Variation, a term in genetic science, refers to a genetic change that causes differing characteristics between organisms in a certain species. Much of the variation within and between species is due to differential regulation of genes and alleles. Gene alleles determine distinct traits passed on from parents to offspring.
Genetic variations occur due to recombination of genes, mutation, hybridization, gene flow or sexual reproduction. The exchange or recombination of genes during fertilization and meiosis results in a wide variety of new possible gene combinations different from those of the parents.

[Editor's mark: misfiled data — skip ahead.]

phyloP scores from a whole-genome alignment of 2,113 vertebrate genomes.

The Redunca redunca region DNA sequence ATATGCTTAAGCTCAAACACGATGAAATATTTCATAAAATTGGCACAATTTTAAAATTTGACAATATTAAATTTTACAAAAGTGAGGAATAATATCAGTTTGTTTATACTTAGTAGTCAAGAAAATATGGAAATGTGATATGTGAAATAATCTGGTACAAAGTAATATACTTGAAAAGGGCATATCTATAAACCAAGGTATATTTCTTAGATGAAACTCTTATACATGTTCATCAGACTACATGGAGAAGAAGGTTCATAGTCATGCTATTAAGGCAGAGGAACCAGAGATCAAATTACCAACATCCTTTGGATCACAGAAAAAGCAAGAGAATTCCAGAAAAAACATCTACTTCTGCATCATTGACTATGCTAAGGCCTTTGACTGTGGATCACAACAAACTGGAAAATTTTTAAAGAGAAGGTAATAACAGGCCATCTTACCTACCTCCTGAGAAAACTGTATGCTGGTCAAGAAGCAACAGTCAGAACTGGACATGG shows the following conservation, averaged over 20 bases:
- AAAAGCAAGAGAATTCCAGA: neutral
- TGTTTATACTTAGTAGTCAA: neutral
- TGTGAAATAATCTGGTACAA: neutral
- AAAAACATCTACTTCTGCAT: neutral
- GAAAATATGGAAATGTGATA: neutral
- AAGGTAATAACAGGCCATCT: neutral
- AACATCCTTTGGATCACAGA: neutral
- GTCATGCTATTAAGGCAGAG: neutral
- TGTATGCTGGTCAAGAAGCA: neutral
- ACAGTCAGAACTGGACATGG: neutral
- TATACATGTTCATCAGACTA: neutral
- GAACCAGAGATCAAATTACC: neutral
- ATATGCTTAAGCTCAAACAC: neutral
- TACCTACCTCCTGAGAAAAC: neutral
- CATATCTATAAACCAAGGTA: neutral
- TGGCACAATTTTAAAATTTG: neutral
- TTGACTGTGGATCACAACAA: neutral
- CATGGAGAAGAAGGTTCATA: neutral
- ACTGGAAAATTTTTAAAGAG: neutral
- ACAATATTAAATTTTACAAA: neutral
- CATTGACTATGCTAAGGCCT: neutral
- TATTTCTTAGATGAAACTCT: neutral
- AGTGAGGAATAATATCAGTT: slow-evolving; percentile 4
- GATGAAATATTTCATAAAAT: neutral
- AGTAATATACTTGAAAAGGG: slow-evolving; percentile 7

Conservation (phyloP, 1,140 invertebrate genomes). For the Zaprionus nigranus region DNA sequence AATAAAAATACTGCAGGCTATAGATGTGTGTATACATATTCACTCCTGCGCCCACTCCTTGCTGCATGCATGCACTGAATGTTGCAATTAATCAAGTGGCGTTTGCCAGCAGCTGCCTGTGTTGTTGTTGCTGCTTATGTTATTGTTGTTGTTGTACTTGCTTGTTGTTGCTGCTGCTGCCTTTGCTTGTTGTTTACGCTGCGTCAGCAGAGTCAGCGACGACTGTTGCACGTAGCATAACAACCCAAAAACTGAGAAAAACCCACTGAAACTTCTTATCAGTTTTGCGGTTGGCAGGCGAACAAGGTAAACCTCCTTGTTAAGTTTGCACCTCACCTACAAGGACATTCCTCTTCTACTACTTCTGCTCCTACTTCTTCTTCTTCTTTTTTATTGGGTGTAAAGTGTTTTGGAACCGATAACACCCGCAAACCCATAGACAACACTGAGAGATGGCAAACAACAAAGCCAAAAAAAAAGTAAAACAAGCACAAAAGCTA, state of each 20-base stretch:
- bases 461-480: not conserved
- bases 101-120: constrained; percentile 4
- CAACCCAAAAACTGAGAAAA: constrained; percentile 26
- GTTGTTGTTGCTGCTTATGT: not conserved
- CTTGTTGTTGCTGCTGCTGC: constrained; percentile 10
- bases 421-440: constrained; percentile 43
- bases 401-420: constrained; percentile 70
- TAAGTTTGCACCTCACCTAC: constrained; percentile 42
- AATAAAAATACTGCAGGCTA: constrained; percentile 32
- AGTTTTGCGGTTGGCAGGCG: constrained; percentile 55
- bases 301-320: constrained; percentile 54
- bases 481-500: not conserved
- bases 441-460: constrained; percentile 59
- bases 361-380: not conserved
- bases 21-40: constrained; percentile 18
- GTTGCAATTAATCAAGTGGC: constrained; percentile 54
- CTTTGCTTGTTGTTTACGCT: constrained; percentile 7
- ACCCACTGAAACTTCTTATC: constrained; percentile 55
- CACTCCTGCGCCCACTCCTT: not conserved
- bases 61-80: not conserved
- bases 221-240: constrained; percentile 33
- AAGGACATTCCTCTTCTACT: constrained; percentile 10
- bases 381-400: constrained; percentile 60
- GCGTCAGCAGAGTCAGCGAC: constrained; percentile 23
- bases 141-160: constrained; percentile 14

Mutations are random alterations in the genes or in the deoxyribonucleic acid of the sex cells that result in creating variations in the offspring. Hybridization can lead to viable species in animals and plants by natural means or by human intervention through implantation. The changes in chromosome structure and numbers create different characteristics.
Variation always takes place within the boundaries of genetic information. Genetic science calls this boundary the gene pool. Due to variation, the characteristics present in the gene pool of a species exhibit themselves in different ways.
Gene variation is critical to the process of natural selection. The environment decides which of the variations are more favorable. The variation within a species increases the possibility that at least a part of the population of the species survives under changed environmental conditions.